Impact of Government Shut-Down on Immigration Processing
On January 20, 2018, the federal government entered into a partial shutdown. Generally, agencies that receive funding from filing fees or other government sources are expected to remain open, but are expected to experience service delays. Immigration processes and agencies will be impacted as explained below.
U.S. Citizenship and Immigration Services
U. S. Citizenship and Immigration Services (USCIS) and its field offices will remain open. According to USCIS.gov, “The current lapse in annual appropriated funding for the U.S. government does not affect USCIS’ fee-funded activities. Our offices will remain open, and all applicants should attend interviews and appointments as scheduled.”
USCIS is funded in significant part by filing fees from users, and many of its activities are deemed “exempt” from closure during a shutdown.
USCIS will continue to process most petitions and other applications for immigration benefits. However, certain petitions or applications that require DOL involvement, may be impacted, such as H-1B visa petitions requiring a certified Labor Conditional Application from U.S. DOL; I-140 petitions requiring a certified ETA9089 form; or H-2 visa petitions requiring certified Form ETA9141.
Certain types of filings are either suspended or otherwise affected by the shutdown, including EB-5 (immigrant investor) Regional Center Programs, the Conrad 30 Program for J-1 physicians, and green cards for non-minister religious workers.
USCIS has announced that E-Verify, Self Check, and Self Lock services are temporarily suspended during the shutdown; however, the USCIS E-Verify website will remain online to provide resources.
USCIS is expected to make appropriate accommodations to help businesses maintain compliance, for example, by suspending the “three-day rule” associated with the E-Verify process and extending the time period during which employers may resolve Tentative Non-Confirmations (TNCs).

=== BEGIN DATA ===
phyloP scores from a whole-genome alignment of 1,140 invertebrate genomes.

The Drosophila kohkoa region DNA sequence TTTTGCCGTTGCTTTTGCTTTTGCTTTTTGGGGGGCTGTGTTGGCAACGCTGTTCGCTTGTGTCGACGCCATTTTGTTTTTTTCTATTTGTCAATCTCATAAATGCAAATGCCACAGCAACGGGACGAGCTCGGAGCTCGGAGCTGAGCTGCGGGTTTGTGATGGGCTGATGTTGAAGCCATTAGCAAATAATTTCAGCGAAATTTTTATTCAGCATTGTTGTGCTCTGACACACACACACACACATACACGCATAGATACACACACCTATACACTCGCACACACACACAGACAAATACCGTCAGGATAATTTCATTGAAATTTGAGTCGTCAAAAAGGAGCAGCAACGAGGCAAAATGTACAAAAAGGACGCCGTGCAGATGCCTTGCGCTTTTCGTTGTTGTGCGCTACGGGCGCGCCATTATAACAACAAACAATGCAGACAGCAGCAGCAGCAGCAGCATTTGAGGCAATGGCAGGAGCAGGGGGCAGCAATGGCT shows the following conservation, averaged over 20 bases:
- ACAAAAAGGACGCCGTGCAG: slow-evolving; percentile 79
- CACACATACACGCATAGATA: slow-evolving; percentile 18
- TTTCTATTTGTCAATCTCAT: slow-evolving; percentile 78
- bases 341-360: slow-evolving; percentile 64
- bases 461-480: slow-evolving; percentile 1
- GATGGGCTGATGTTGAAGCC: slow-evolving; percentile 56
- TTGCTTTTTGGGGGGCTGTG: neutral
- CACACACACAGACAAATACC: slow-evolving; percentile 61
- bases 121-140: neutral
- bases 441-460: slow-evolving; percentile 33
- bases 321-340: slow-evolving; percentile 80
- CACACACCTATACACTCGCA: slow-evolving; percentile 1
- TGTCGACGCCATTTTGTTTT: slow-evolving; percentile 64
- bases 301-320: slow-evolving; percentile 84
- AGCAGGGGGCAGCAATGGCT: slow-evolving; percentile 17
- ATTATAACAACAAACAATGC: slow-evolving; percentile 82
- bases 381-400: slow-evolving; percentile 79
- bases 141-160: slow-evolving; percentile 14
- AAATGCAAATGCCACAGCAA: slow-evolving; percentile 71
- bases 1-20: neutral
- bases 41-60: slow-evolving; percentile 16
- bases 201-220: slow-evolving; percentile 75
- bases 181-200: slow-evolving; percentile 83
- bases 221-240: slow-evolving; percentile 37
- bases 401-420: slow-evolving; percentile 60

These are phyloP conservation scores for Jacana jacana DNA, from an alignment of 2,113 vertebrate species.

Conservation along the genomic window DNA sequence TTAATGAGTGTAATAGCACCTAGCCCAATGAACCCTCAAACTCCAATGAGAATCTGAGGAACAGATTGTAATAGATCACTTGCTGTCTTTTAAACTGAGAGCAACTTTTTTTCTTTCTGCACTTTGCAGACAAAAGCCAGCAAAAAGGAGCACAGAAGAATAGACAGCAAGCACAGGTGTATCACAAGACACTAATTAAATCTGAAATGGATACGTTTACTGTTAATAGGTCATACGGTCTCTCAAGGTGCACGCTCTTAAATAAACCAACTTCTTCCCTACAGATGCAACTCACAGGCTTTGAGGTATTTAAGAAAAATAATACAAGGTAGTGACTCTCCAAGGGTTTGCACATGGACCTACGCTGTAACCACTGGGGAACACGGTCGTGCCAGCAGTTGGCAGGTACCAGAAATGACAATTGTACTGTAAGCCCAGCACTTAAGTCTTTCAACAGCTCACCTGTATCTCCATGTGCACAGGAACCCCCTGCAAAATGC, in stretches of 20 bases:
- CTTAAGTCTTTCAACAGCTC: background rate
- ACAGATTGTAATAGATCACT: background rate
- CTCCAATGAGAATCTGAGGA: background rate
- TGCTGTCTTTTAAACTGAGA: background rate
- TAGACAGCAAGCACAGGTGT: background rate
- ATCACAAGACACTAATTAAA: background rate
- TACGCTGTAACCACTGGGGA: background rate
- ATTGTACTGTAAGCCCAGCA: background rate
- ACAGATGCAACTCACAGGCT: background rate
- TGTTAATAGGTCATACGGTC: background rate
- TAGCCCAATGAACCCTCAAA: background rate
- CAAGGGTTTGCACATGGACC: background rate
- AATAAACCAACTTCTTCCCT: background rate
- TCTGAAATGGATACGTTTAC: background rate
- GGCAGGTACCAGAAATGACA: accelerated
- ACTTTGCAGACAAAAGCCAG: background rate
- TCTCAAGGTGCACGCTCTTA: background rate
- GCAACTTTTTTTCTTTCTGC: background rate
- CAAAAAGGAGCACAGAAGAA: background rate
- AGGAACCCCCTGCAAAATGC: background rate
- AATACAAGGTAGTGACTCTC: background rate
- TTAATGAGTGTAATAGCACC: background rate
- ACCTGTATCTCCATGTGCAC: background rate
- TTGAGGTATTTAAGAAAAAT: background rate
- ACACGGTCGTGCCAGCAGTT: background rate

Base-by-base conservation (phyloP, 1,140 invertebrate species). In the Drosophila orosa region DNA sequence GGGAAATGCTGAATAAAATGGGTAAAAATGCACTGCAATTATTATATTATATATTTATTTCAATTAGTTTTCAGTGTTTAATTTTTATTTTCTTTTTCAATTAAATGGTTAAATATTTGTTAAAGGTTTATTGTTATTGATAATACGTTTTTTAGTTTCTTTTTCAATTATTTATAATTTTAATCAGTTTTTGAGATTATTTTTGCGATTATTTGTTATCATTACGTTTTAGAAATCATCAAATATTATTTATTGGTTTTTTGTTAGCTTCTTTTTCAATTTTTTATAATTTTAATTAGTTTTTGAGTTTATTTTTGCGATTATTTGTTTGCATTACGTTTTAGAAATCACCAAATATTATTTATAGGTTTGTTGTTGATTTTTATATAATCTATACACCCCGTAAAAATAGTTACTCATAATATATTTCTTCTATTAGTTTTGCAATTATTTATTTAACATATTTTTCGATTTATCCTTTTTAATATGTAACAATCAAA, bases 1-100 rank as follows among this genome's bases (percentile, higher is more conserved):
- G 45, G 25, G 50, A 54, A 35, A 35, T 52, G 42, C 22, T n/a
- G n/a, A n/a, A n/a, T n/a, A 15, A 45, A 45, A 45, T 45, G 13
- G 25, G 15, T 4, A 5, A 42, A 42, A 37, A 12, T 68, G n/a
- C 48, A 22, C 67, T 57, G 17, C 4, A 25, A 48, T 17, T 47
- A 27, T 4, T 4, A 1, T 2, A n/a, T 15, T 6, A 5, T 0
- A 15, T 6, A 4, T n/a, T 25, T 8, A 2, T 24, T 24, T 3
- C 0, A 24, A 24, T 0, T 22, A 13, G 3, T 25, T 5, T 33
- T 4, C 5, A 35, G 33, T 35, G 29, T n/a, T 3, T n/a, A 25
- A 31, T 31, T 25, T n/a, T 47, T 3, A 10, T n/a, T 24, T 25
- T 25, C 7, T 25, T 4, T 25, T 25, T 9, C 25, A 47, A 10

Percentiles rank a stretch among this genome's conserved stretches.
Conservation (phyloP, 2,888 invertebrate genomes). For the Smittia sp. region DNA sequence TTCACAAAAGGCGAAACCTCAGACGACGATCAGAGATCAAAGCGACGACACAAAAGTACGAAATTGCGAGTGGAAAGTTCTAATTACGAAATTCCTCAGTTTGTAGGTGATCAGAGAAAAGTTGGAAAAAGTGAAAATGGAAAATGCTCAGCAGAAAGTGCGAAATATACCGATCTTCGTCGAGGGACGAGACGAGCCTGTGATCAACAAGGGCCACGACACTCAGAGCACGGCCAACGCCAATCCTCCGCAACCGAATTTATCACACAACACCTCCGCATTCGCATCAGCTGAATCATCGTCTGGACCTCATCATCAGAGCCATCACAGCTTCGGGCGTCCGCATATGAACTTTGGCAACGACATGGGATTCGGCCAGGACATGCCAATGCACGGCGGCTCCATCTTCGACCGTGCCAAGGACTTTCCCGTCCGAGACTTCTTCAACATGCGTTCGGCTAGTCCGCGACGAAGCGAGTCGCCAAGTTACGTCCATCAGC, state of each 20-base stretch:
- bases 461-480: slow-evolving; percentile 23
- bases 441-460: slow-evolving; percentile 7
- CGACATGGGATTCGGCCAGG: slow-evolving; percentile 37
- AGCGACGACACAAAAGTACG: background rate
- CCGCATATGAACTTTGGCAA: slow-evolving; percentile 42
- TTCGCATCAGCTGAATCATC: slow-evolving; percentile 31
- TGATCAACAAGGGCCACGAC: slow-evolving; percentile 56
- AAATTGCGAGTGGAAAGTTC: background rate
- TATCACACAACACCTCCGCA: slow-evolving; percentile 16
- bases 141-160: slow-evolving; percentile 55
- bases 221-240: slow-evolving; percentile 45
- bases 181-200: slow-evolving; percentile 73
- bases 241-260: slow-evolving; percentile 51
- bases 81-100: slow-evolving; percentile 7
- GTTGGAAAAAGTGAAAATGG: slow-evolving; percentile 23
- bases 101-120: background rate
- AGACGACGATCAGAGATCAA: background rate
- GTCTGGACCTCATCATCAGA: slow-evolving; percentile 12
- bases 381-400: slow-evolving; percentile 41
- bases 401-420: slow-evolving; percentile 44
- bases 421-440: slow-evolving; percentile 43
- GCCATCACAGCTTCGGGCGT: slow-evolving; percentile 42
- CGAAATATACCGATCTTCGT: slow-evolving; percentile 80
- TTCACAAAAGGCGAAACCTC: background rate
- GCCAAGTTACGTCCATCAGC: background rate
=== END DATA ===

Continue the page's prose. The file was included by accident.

Despite the unavailability of E-Verify, compliance with Form I-9 requirements continues to be mandatory. Employers that use an electronic Form I-9 system that is interconnected with E-Verify will still be required to timely complete the Form I-9 portion of the employment verification process (and complete the E-Verify portion upon availability of the system).
U.S. Department of Labor
Since DOL does NOT receive filing fees for its immigration-related functions, the shutdown will result in a cessation of a large portion of the DOL’s operations. The OFLC has ceased processing all applications, including Prevailing Wage Determinations, LCA’s, PERM applications and H-2A/B applications. The ICERT system has been de-activated and you will be unable to email them or submit applications via ICERT.
U.S. Department of State
U.S. Department of State (DOS) entities will continue to process visa applications and hold visa interviews. They will operate until their respective balances are insufficient to continue. During a lapse in appropriations, the DOS draws upon remaining available appropriations balances, trust funds, other permanent appropriations, fees, and a working capital fund to continue operations as long as such funding is available.
Consular operations will remain operational as long as there are sufficient fees to support operations. U.S. Consulates will continue to process visa applications. However, because consulates receive federal funding in addition to funding through fees, it is unclear how long consulates would be able to sustain visa services following a government shutdown.
If a passport agency is located in a government building affected by the government shutdown, the passport agency may become unsupported.
U.S. Customs and Border Protection
The federal government deems U.S. Customs and Border Protection (CBP) officers to be “essential personnel” who are largely exempt from ceasing operations due to their law enforcement function and role in securing the nation’s borders.
Port operations should not be significantly impacted by a shutdown. Travelers will likely be able to request entry, be inspected, and be admitted as usual with minimal deviation from normal practices.
U.S. Immigration and Customs Enforcement
U.S. Immigration and Customs Enforcement (ICE) is also exempted from ceasing operations due to their law enforcement function.
ICE will continue its enforcement and removal activities as usual.
Foreign Students and Exchange Visitors
ICE oversees the Student and Exchange Visitor Program (SEVP). Because SEVP is funded by fees, it should not be impacted by the shutdown.
If you have questions about how this shut-down may affect your immigration process, please contact a Whiteman Osterman & Hanna LLP immigration attorney.